Lord Puttnam took to the stage last month at The Marketing Society Annual Lecture at BAFTA to discuss his view on leadership and call on marketers to use their position to drive social change.
One of Lord Puttnam's primary concerns is the "serious" level at which younger people are becoming disengaged with politics.
Should you make democracy that simple? Should you make it inexpensive?
"A lot of people try to pretend there isn’t a problem or that it will go away. What I am showing is that there is a problem with young people and disengagement with politics. It really has now set in and it is really serious," he said.
Social media generation
The answers offered to the problem of engaging millennial voters may sound familiar to marketers, particularly the focus on digitising services and communications to fit with the 'social media generation'.
However, Lord Puttnam is sceptical about the idea of introducing online voting: "There’s no question that you’d increase participation if you could do it electronically and we have this conversation all the time at House of Lords. Wouldn't it be lovely if you could press a button to vote and not get in a taxi or walk in and do it? "
"But there is a flipside to that... should you make democracy that simple? Should you make it inexpensive?"
Did he fight a war to make it a push button democracy? I don’t think he did
He added: "It’s easier for me to say than for [most] to remember but I didn’t meet my dad until I was five because he was away fighting a war. He was fighting a war to be sitting here as we do now. Did he fight a war to make it a push button democracy? I don’t think he did."
None of the above
His answer for how to engage with an increasingly disinterested youth is ‘trust’, something which he also urges brands to think about. He draws a parallel with the ‘none of the above’ movement - which is growing because people don’t like any of the party leaders - to the problems behemoths such as Tesco are experiencing as alternative brands steal market share.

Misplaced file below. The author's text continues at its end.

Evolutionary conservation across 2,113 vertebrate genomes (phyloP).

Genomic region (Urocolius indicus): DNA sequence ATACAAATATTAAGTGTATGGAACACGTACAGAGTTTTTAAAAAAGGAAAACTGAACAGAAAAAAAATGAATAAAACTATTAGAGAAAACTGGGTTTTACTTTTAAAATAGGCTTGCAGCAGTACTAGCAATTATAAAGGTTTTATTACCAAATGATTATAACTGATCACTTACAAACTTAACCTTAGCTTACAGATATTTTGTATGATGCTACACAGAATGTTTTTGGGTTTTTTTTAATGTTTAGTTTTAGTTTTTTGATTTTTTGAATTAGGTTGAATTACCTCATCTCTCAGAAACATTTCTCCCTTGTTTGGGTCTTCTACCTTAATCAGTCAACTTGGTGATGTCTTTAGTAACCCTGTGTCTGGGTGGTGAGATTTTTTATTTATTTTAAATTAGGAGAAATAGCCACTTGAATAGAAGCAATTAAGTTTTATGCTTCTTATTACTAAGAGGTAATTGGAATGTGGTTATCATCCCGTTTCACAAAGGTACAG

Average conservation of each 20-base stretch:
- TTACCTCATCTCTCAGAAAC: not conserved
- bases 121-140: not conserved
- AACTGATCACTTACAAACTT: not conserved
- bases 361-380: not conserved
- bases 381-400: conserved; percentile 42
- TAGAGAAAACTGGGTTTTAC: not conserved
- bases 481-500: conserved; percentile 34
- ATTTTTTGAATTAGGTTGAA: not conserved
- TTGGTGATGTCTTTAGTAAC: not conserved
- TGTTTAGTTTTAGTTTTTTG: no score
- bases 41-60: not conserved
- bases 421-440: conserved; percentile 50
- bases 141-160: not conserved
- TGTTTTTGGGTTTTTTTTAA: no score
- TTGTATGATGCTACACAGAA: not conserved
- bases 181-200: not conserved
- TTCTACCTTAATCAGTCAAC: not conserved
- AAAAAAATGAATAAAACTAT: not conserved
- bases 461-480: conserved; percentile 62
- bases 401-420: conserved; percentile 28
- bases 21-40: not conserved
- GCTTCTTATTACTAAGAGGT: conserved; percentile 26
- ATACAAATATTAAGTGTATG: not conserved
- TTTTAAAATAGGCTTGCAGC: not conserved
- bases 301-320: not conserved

With regards to the party leaders, he claims Cameron could have had an opportunity to gain trust but lost it with the way he responded to the Leveson inquiry. In contrast, Puttnam said that Cameron was "absolutely brilliant" with Hillsborough and Bloody Sunday because he spoke honestly.
The problem with Cameron is he thinks tactically all the time. People aren’t tactics, they have to believe that you believe in something
"The problem with Cameron is he thinks tactically all the time. People aren’t tactics, they have to believe that you believe in something," he said.
I will never forgive Blair
Similarly, Puttnam's trust was 'unforgivably' dented by Blair. Reflecting on his experiences voting for the Iraq war, he said: "People were prepared to be quite forgiving with Blair but the tragedy there is that, having reached a point that people were giving him the benefit of the doubt, he then manipulated us to a point where our natural good sense was removed from us."
He added, "I remember thinking - I guess we have go to war because he clearly knows something we don’t - and it simply wasn’t true. It absolutely wasn’t true and I will never forgive him. I voted. I went through the lobbies at the House of Lords and voted for us to go to war. Much brighter people than me didn’t. How instant it is to give out trust?"
There are brands that, as a result of behaving well, are developing trust
His advice to brands is to develop trust by doing actions that show you mean what you say. In a social media world, the stakes are higher and Puttnam believes trust is lost easily.
"There are brands that, as a result of behaving well, are developing trust. They understand that trust, in the social media sense, is very quickly lost and they know that to sustain trust is almost a daily activity in which you have to prove that you are the trusted brand you said you were. You now have a social media pack out there that are more than happy to put you down if you are not," he added.